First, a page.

3. You must monitor the conditions and practices during processing with sufficient frequency to ensure, at a minimum, conformance with the current good manufacturing practice requirements in 21 CFR 117, Subpart B (CGMPs), that are both appropriate to your plant and the food being processed and relate to one of the areas specified in 21 CFR 123.11(b)(1)‐(8), to comply with 21 CFR 123.11(b). The firm failed to monitor with sufficient frequency the 8 key areas of food safety as demonstrated:
a. Safety of water as required by 21 CFR 123.11(b)(1). During the inspection, there was debris and residue in water use to produce ice.
You should respond in writing within fifteen (15) working days from your receipt of this letter. Your response should outline the specific steps you are taking to correct these deviations. More specifically, your response should include documentation reflecting the changes you made, such as a copy of your revised HACCP plan or plans, five (5) consecutive days of completed monitoring records (i.e., complete sets of monitoring records for the production of 5 production date codes of products) to demonstrate implementation of the plan, and any additional information that you wish to supply that provides assurance of your intent to fully comply now and in the future with the seafood HACCP regulation. If you cannot complete all corrections within 15 days, you should explain the reason for your delay and state when you will correct any remaining violations. If you believe that your product is not in violation of the Act, include your reasoning and any supporting information for our consideration.
If you do not respond or if we find your response inadequate, we may take further action. For instance, we may take further action to refuse admission of your imported fish or fishery products under Section 801(a) of the Act (21 U.S.C. § 381(a)), including placing them on detention without physical examination (DWPE). FDA’s DWPE is an administrative procedure whereby products offered for import into the United States may be detained without physical examination upon entry. DWPE information may be conveyed in FDA’s Import Alerts. For your information, an example of an Import Alert that conveys information specific to foreign firms that are not in compliance with the seafood HACCP regulation is Import Alert #16‐120. You may view this alert at: http://www.accessdata.fda.gov/cms_ia/ialist.html.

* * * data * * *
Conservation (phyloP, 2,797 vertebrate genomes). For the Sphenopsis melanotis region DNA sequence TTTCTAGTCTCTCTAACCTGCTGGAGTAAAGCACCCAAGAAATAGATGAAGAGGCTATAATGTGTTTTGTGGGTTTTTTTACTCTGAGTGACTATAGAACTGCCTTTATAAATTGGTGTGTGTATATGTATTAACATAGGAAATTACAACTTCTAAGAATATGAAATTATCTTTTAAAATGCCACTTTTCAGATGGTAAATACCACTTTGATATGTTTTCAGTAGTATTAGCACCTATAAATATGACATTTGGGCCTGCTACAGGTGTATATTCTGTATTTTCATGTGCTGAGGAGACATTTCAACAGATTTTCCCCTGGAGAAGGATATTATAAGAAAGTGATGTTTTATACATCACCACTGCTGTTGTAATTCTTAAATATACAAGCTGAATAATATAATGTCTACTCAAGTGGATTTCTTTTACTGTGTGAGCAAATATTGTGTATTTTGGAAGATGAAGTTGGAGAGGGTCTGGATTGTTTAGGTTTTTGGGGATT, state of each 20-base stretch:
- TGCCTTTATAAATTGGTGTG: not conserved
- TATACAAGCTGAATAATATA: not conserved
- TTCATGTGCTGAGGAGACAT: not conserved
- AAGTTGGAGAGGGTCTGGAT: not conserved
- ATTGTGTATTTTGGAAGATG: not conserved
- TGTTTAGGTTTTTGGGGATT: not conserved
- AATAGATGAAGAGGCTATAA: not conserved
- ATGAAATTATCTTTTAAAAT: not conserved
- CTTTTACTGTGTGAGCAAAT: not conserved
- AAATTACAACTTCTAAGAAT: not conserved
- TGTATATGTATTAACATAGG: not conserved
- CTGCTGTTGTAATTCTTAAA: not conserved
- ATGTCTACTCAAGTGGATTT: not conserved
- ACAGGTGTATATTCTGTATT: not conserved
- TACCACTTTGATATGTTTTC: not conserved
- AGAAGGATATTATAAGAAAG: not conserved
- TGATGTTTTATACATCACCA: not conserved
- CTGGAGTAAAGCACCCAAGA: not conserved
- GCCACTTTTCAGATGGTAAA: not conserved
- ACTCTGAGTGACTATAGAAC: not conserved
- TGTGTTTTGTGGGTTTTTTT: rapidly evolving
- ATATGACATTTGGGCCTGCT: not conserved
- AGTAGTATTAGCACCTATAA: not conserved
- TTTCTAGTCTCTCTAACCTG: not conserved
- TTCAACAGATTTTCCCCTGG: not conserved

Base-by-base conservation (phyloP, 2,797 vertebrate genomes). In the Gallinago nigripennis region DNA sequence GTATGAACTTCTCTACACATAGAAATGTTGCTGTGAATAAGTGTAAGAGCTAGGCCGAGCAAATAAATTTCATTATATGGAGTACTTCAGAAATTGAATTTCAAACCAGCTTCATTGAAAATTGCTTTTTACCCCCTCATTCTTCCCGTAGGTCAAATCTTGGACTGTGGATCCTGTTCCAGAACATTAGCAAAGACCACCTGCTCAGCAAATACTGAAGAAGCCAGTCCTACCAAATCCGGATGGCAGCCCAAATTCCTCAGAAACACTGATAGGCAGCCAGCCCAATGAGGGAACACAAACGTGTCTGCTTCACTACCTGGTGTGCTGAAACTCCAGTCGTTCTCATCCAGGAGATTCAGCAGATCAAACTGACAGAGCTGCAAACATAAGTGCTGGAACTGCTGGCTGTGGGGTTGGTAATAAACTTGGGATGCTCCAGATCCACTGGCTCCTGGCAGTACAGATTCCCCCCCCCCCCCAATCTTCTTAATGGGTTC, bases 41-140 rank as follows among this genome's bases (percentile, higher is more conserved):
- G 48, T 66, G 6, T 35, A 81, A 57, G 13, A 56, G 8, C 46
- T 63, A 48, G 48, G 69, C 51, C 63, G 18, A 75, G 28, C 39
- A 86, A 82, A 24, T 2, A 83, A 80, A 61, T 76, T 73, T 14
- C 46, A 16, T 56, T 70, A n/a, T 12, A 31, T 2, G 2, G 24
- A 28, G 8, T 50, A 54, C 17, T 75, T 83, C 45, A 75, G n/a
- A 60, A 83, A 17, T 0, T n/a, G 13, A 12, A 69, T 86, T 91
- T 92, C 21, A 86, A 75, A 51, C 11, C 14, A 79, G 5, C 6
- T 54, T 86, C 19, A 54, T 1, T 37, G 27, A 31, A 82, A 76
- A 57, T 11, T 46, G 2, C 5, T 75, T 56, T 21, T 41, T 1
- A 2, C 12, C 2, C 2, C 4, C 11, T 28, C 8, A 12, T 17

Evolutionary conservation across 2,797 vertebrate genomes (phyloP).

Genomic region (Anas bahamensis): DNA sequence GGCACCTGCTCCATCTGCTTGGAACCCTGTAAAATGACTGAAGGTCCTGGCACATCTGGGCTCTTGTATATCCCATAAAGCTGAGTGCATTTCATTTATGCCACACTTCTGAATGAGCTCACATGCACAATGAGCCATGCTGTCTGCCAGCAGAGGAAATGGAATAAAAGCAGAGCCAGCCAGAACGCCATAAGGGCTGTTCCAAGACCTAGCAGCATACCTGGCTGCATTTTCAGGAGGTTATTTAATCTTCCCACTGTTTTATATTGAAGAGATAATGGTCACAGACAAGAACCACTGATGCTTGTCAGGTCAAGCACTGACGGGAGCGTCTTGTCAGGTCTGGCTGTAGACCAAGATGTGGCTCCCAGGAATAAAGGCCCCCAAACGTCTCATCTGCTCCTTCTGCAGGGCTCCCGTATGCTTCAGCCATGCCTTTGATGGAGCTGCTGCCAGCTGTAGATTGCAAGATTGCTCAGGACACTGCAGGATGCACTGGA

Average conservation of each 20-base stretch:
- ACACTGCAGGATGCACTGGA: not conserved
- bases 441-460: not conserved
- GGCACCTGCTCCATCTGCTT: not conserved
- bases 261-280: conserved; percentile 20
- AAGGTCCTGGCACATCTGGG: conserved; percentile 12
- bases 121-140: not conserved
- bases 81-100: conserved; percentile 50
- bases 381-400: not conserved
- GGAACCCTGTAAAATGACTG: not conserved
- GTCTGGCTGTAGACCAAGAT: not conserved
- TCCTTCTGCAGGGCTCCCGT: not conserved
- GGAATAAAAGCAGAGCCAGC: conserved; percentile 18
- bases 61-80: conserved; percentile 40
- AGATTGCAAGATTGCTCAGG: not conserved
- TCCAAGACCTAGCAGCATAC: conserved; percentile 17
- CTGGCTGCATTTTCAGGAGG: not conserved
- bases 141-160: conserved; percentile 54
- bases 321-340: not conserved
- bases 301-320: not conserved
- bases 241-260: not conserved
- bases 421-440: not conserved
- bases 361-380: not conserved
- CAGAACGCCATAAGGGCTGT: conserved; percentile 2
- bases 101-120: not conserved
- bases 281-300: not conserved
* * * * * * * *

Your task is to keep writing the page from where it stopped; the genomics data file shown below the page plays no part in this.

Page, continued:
This letter may not list all the deviations at your facility. You are responsible for ensuring that your processing plant operates in compliance with the Act and all applicable regulations, including the seafood HACCP regulation and the Current Good Manufacturing Practice regulation (21 CFR Part 117, Subpart B). You also have a responsibility to use procedures to prevent further violations of the Act and all applicable regulations.
You should direct your written reply to Rosemary Sexton, Food and Drug Administration, Center for Food Safety and Applied Nutrition, 5001 Campus Drive, Office of Compliance (HFS‐608), Division of Enforcement, College Park, Maryland 20740‐3835. If you have any questions regarding this letter, you may contact Rosemary Sexton via email at Rosemary.Sexton@fda.hhs.gov. Please reference CMS #630966 on any submissions and on the subject line of any emails to us.
Acting Deputy Director
Office of Compliance
Center for Food Safety and Applied Nutrition